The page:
From March 10 to 12, 1972, eight thousand African Americans from every region of the United States attended the first National Black Political Convention in Gary, Indiana. Organized largely by Michigan congressman Charles C. Diggs, Mayor Richard Hatcher of Gary, and the writer and activist Amiri Baraka, who chaired the event, the convention sought to unite blacks politically—"unity without uniformity" was the theme—and looked toward the creation of a third political party. Hatcher, who had been elected mayor in 1968, was the keynote speaker. Many delegates had been elected in conventions in their home states. The convention approved a platform that demanded reparations for slavery, proportional congressional representation for blacks, the elimination of capital punishment (which resulted in the execution of a disproportionate number of African Americans), increased federal spending to combat crime and drug trafficking, a reduced military budget, and a guaranteed income of $6,500 (a figure above the then-current poverty level) for a family of four.
After much debate and some walkouts by delegates, the convention also rejected integration as an idea, supporting local control of schools instead, and passed a resolution favoring the establishment of an independent Palestinian state. However, the convention took no position on any of that year's presidential candidates, including black congresswoman Shirley Chisholm, who was then running for the Democratic nomination. Chisholm had been left out of the convention planning, and believing that many black male leaders did not support her, she did not attend the Gary convention. Roy Wilkins and the National Association for the Advancement of Colored People (NAACP) denounced the convention as "openly separatist and nationalist." The mainstream media, which had been barred from the event, were also critical.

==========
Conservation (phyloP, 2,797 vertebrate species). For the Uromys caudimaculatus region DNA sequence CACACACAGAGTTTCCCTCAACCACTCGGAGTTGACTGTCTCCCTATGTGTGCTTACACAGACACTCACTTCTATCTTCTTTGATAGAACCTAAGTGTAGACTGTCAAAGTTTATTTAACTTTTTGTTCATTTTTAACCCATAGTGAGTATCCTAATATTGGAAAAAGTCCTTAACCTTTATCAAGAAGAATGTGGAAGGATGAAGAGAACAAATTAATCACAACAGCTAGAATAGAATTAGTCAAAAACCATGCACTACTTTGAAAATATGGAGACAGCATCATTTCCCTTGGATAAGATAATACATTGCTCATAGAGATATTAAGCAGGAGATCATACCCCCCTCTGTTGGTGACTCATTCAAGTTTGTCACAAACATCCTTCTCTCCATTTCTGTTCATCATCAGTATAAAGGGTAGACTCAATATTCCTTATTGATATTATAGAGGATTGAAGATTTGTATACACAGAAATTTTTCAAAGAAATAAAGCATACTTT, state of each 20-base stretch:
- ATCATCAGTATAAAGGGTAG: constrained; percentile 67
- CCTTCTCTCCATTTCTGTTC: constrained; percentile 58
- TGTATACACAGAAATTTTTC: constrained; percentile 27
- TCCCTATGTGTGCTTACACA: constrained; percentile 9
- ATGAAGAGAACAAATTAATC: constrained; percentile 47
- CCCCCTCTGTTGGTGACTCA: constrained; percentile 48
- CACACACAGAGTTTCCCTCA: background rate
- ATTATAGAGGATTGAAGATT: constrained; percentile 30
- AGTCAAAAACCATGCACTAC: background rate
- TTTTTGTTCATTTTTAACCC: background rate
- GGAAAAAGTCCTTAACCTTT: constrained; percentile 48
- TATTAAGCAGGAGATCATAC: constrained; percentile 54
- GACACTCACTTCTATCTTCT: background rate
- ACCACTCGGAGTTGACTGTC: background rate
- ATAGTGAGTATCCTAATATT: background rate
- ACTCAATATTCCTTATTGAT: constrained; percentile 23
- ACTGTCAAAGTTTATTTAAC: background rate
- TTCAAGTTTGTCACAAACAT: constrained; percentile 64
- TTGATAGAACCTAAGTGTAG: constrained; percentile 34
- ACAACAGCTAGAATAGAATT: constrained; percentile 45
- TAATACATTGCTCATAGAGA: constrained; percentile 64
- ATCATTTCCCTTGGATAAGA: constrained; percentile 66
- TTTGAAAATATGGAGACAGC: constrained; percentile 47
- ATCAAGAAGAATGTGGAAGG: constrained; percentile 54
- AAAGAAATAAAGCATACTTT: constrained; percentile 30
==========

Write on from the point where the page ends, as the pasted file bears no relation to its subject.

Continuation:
"A Black political convention, indeed all truly Black politics, must begin from this truth: The American system does not work for the masses of our people, and it cannot be made to work without radical, fundamental changes."
from the agenda of the first national black political convention, gary, indiana 1972.
The National Black Assembly, not a third political party, emerged from the convention. It met in October 1972 and again in March 1973. A second National Black Political Convention was held in 1974 in Little Rock, Arkansas, with follow-up meetings the next year. Thereafter, interest in further conventions petered out.
Hampton, Henry, and Steve Fayer. Voices of Freedom. New York: Bantam, 1990.
Low, W. Augustus, and Virgil A. Clift, eds. Encyclopedia of Black America. New York: McGraw-Hill, 1981.
jeanne theoharis (1996)